Intended for healthcare professionals

Feature Data Briefing

UK’s health and social care spending plans: more of the same?

BMJ 2015; 351 doi: (Published 27 November 2015) Cite this as: BMJ 2015;351:h6458
  1. John Appleby, chief economist
  1. 1King’s Fund, London, UK
  1. jappleby{at}

Nearly half of next year’s NHS funding boost will come from cuts to other health services, finds John Appleby

Five years ago the new coalition government set itself the task of repairing the United Kingdom’s finances. Through a combination of public spending cuts and tax rises, the government’s central macroeconomic plans in 2010 were to cut day to day borrowing and reduce the nation’s overall debt. By this year the fiscal repair job was meant to be complete.

Unfortunately, none of the government’s macroeconomic targets has been met. Borrowing is 3.9% of gross domestic product (GDP), not 1.1% as planned; the structural current deficit is 3.4% (£640.7bn (€920bn; $970bn), not zero); and, at over 83% of GDP, the national debt is 16 percentage points higher than planned.1 2

Instead of the sunny uplands of a booming economy and nearer to normal long run levels of deficit and debt, the government—intent on sticking to its debt and deficit reduction policies—is embarking on another round of spending cuts.

This week’s spending review has now set out reduced spending across the public sector, ranging from real cuts of 10% in block grants to Scotland, Wales, and Northern Ireland to 55% in central government support for local government. Together with welfare cuts, by 2020 government spending will consume just 37% of GDP, down from 41% in 2009.

Health and social care get off relatively lightly. Unlike the NHS there is no national global budget for social care: it’s up to local authorities how much they spend each year. But the chancellor of the exchequer has introduced additional tax raising powers for local authorities to fund adult social care, which, in the unlikely event that all local authorities take it up, could raise an estimated extra £2bn by 2020. Together with additional funding provided through the Better Care Fund (for councils and NHS organisations to jointly plan and deliver local services), this could give social care a real rise in funding by 2020-21. Except that this is not a done deal. Even if it were, after inflation, and given the real terms cuts over the past five years, the extra money would just—more or less—restore spending in 2020 to 2015 levels.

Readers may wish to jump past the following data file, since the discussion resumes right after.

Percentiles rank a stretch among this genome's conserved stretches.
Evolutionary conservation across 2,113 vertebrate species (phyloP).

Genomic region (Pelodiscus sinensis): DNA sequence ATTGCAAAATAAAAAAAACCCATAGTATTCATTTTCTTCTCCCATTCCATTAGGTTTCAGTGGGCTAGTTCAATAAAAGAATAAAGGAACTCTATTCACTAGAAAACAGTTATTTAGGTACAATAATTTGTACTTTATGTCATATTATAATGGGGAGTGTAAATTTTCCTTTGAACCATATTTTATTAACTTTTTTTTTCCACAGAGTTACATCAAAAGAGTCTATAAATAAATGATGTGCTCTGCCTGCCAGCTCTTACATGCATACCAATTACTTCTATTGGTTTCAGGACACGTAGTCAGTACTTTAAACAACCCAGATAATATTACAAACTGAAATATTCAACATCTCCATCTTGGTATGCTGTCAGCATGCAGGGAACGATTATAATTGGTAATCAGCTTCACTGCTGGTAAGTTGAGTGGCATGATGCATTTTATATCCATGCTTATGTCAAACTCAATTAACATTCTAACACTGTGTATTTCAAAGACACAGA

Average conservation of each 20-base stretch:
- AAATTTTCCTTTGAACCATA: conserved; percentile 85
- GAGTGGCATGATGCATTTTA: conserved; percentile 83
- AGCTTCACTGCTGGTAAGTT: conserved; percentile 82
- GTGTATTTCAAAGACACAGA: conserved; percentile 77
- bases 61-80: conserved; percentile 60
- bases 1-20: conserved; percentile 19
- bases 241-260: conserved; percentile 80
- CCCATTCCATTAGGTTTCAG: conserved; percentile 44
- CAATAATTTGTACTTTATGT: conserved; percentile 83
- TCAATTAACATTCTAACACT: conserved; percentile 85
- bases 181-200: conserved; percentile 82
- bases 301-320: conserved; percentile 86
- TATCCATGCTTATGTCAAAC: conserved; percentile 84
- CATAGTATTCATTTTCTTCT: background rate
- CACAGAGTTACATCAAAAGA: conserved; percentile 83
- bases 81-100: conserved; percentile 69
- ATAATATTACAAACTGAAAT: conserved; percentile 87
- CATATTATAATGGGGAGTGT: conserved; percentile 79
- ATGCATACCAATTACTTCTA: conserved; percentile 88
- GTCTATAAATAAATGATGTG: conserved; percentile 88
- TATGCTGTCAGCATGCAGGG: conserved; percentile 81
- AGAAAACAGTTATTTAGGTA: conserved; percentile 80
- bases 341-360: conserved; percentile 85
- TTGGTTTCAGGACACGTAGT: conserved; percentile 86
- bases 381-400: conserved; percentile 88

Relying in part on local taxes is problematic: more economically (and socially) deprived areas most in need of funding for social care are just the areas least able to raise significant revenue.3 4

The reality is that we won’t know about spending on social care until it happens. For health we have some firmer numbers—though, true to form, the Treasury’s headline figures need some interpretation.

The government promised an additional £8bn over and above inflation by 2020 for the NHS. The spending review makes it clear that this applies only to one bit of the NHS total spend. While the budget of NHS England increases to around £109bn by 2020-21, all other NHS spending shrinks by over a fifth to £12bn over the next five years (fig 1).


Fig 1 Phasing of changes to NHS England and other NHS spending, 2015-16 to 2020-213

The now “unprotected” part of NHS spending includes funding of vaccination programmes and sexual health services, the Department of Health’s grant to public health, the costs of running bodies such as the National Institute for Health and Care Excellence and the regulators Monitor and the Care Quality Commission, and training of nurses. Over 45% of the “frontloaded” £3.7bn real increase in NHS England’s budget next year will be paid for by cuts in these unprotected areas. In addition, the NHS will need to bear around £1bn extra costs next year arising from changes in national insurance and pension arrangements and some or all of the cost of dealing with this year’s overspends (fig 2).


Fig 2 Financial position of English NHS providers: 2009-10 to second quarter of 2015-165 6 7 8 9 10 11 12 13 14 15 16 17

Overall, it looks like the NHS in England will get almost the same real rise in funding each year (around 0.9%) as it did over the past five years—but frontloaded, and thus with smaller increases in most years to 2019-20 (fig 3). The big difference is that this year the NHS starts from a much more difficult financial position, with some key performance measures heading the wrong way and (in the short term at least) much less scope to bridge the funding gap with increases in productivity.


Fig 3 Real annual changes in English NHS funding, 2009-10 to 2020-213 18

Scotland, Wales, and Northern Ireland will decide their own levels of NHS spending, but with the assumption that the rest of the UK decides on spending changes in line with the English NHS, the NHS across the UK will take a one percentage point cut as a share of GDP in 2020-21, when compared with 2009-10 (fig 4).


Fig 4 UK NHS spending as a share of GDP: 1950-51 to 2020-213 19


Cite this as: BMJ 2015;351:h6458


  • Competing interests: I have read and understood BMJ’s policy on declaration of interests and have no relevant interests to declare.

  • Provenance and peer review: Commissioned; not externally peer reviewed.